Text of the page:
Things to starting thinking about: Branding

What is my company? A diving training school, however I’m yet to decide whether that means scuba diving or springboard/platform diving. Either way, living in Plymouth gives me a head start with both of these topics as living by the coast, especially in the south west, there are a lot of avid divers. Yet Tom Daley, our Olympic diver is also from Plymouth meaning that could be a very representative path to go down. Either way, it would be very easy for me to collect any primary research I may need.

Things that relate? Icons? Semiotics? Water. Sea. Oxygen tank. Snorkel. springboard. Platform. Seabed. Fish. Buoy. Boat. Flippers. Diving suit. Posture. Waves. Goggles. Costume. Ladder.

Who is your target audience? Ideal user/client? Depending on the brand that gets chosen, my target audience will be wholly different. As I have to make 3 brands, I want to make them 3 very diverse ones. One that’s more upmarket, one that’s aimed at children and another that’s your everyday Joe brand. Ideally I would like to pursue the higher class brand as it’s something I’m yet to play around with and I’d like to see the different mediums I could create with this.

Do you need a statement? As statements go, it would be a good idea for me to think of one as it adds that bit more to a brand. Often brands are remembered by their tag-line and/or jingle. But, don’t get me wrong, I have no voice of an angel or any musical talent so I shall not be making a jingle for this brief, but it may be something consider in second year.

Where do I want the brand to go?  Flourish. I want this brand to be the best of it’s kind in it’s respected area. No if’s, but’s or maybe’s, I want to create a brand that suit’s individuals of all ages and abilities.

What relates to the company that I can print on? Do these prove that my brand marks work? Flyers, vouchers, membership cards, balloons, badges, business cards, landing page, books, sticky notes, letterheads, unifroms, etc.

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Fonts

When designing my mark I knew that I wanted something minimalistic, but I wanted to look further out than the Adobe font library. If this was a longer brief, I would possibly have designed my own font, yet I know I don’t have much time so this is unrealistic.

I began searching the web and free font foundries, but these didn’t offer much in a sense minimalist fonts. So I decided to look on Behance as this site has a lot of individuals from a range of creative backgrounds and I knew there would be some innovative fonts on there from young undiscovered designers whom will approach design with a new, innovative idea.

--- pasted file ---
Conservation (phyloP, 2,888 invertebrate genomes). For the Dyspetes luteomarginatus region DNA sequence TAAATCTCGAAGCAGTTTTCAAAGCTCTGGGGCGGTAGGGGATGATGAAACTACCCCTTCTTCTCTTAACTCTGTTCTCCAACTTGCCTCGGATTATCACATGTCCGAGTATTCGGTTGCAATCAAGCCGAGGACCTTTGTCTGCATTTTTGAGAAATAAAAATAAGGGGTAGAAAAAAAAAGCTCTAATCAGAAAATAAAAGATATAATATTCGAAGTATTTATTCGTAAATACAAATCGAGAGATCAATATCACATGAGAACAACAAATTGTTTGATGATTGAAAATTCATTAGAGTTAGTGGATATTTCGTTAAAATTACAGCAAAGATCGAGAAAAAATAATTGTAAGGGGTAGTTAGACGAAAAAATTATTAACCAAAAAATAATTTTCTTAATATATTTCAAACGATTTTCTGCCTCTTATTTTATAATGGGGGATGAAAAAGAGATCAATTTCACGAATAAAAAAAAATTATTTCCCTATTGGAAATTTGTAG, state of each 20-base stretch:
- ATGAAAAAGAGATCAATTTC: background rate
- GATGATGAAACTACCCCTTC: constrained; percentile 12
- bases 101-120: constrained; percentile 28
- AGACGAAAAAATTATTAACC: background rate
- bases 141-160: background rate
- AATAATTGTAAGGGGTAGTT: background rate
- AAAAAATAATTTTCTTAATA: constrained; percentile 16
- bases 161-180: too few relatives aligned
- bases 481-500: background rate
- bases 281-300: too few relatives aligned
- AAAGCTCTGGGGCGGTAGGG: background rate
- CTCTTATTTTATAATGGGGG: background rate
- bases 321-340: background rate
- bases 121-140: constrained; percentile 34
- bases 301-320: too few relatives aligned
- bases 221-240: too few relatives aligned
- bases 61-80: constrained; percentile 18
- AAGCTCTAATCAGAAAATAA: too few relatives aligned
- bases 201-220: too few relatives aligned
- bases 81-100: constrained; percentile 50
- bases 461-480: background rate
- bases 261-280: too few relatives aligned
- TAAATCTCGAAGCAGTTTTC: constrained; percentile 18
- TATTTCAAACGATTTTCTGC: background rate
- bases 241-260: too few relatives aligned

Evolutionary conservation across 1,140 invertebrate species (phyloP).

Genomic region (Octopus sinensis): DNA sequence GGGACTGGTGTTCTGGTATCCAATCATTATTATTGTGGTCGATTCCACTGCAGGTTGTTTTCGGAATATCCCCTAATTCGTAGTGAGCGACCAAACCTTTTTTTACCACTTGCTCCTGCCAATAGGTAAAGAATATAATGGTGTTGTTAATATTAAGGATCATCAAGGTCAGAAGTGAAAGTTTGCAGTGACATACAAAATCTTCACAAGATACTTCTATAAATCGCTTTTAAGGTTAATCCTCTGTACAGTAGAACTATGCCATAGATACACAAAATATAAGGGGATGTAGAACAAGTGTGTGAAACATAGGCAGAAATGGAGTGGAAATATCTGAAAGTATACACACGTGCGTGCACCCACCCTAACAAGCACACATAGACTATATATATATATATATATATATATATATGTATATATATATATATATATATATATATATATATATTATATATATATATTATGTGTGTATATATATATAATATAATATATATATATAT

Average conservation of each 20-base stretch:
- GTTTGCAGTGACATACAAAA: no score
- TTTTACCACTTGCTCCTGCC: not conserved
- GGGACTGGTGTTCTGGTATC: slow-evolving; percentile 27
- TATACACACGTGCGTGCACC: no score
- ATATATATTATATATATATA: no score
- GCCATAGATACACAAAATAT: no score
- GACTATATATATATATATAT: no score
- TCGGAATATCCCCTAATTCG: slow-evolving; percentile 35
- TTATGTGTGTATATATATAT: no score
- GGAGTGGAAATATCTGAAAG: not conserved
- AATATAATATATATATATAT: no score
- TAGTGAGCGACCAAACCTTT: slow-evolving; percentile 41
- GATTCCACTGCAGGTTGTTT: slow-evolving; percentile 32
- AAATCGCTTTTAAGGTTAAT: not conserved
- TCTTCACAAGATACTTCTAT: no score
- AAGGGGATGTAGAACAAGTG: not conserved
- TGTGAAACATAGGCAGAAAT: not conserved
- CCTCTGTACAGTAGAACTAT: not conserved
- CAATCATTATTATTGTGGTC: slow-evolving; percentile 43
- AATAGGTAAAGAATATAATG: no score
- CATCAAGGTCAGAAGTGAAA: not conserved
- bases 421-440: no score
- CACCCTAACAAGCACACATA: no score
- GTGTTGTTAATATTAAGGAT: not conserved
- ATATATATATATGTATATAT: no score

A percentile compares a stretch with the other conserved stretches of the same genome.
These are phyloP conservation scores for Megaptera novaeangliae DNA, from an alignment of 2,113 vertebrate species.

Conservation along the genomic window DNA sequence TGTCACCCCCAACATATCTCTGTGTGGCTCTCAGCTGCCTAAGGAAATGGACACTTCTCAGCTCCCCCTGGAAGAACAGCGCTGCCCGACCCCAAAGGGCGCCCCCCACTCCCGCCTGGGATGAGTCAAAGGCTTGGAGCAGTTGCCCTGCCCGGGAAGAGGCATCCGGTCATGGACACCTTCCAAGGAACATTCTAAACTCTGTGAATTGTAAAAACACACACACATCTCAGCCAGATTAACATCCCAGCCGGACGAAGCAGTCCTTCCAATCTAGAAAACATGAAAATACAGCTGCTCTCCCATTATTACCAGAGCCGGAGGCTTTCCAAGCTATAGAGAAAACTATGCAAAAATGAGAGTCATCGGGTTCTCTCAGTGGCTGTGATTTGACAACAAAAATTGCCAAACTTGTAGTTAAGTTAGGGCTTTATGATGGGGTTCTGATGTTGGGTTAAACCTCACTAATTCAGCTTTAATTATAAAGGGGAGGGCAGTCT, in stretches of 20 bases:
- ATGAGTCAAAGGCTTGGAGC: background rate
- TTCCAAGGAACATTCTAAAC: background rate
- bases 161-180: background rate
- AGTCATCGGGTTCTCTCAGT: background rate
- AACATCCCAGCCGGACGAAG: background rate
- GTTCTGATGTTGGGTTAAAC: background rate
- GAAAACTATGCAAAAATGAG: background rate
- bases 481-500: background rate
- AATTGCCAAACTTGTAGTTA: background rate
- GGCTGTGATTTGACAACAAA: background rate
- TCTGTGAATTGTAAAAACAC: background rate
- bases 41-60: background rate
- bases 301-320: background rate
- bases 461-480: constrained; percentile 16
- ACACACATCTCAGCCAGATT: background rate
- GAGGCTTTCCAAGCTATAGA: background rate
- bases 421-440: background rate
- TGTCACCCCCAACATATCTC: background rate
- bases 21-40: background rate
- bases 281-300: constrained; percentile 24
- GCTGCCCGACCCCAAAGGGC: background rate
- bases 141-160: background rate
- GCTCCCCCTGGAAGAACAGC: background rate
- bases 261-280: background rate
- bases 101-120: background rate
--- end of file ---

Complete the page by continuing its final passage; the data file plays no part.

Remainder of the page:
On Behance I discovered some amazing fonts, which I could use for a range of things, however I needed one that will match my fit so I had a pretty narrow target. I wanted a sans serif, geometric yet bold for which would easily match my mark and would give a corporate feel rather than an unprofessional one.

Here are some of the fonts I’ve found:

SomaticBuBuOld GrowthFredokaPhenomina

Phenomina came with a family of fonts which I could use throughout the branding and guidelines, ranging from light to extra bold. This would give me a really good range throughout my application as I can easily create

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Presentation, final logo and crit

 

This is my presentation and throughout I explained my visions, ideas and outcomes. After presenting my three logos, it was clear to see the outright winner. My group of 8, and the other two groups, had a majority vote for the minimalist style whale which I was happy with as this was by far my favourite too. Although, after I explained the story of the seal and Little Flippers, Neil preferred this idea.

Crit comments: 

  • Think about the colour scheme, maybe change the colour of the whale and the font, or have them two separate colours.
  • The placement of the eye; try different places to make it ‘more realistic’.
  • The gap between the tail and body should be the same gap between the tail fins.
  • Name change; bad connotation of undercurrent.
  • The body is a little bulky.

With all the comments and suggestions I have a definite idea of where I need to progress and how I should do it. The crit wasn’t all bad, which I thought it would be, but that stems from the nerves of presenting and overthinking. Overall, I’m very happy with the result and the feedback I was given.

 

Famous brands that use animals

When you begin thinking about how many brands use animals, it’s astounding. You have the obvious ones such as Dove, Puma, Jaguar, Coco Pops and that’s a few to name the least. However, there are hundreds upon thousands of brands that use animals for their branding and some have an obvious connection due to semiotics, yet in others it can be rather difficult to find the connection.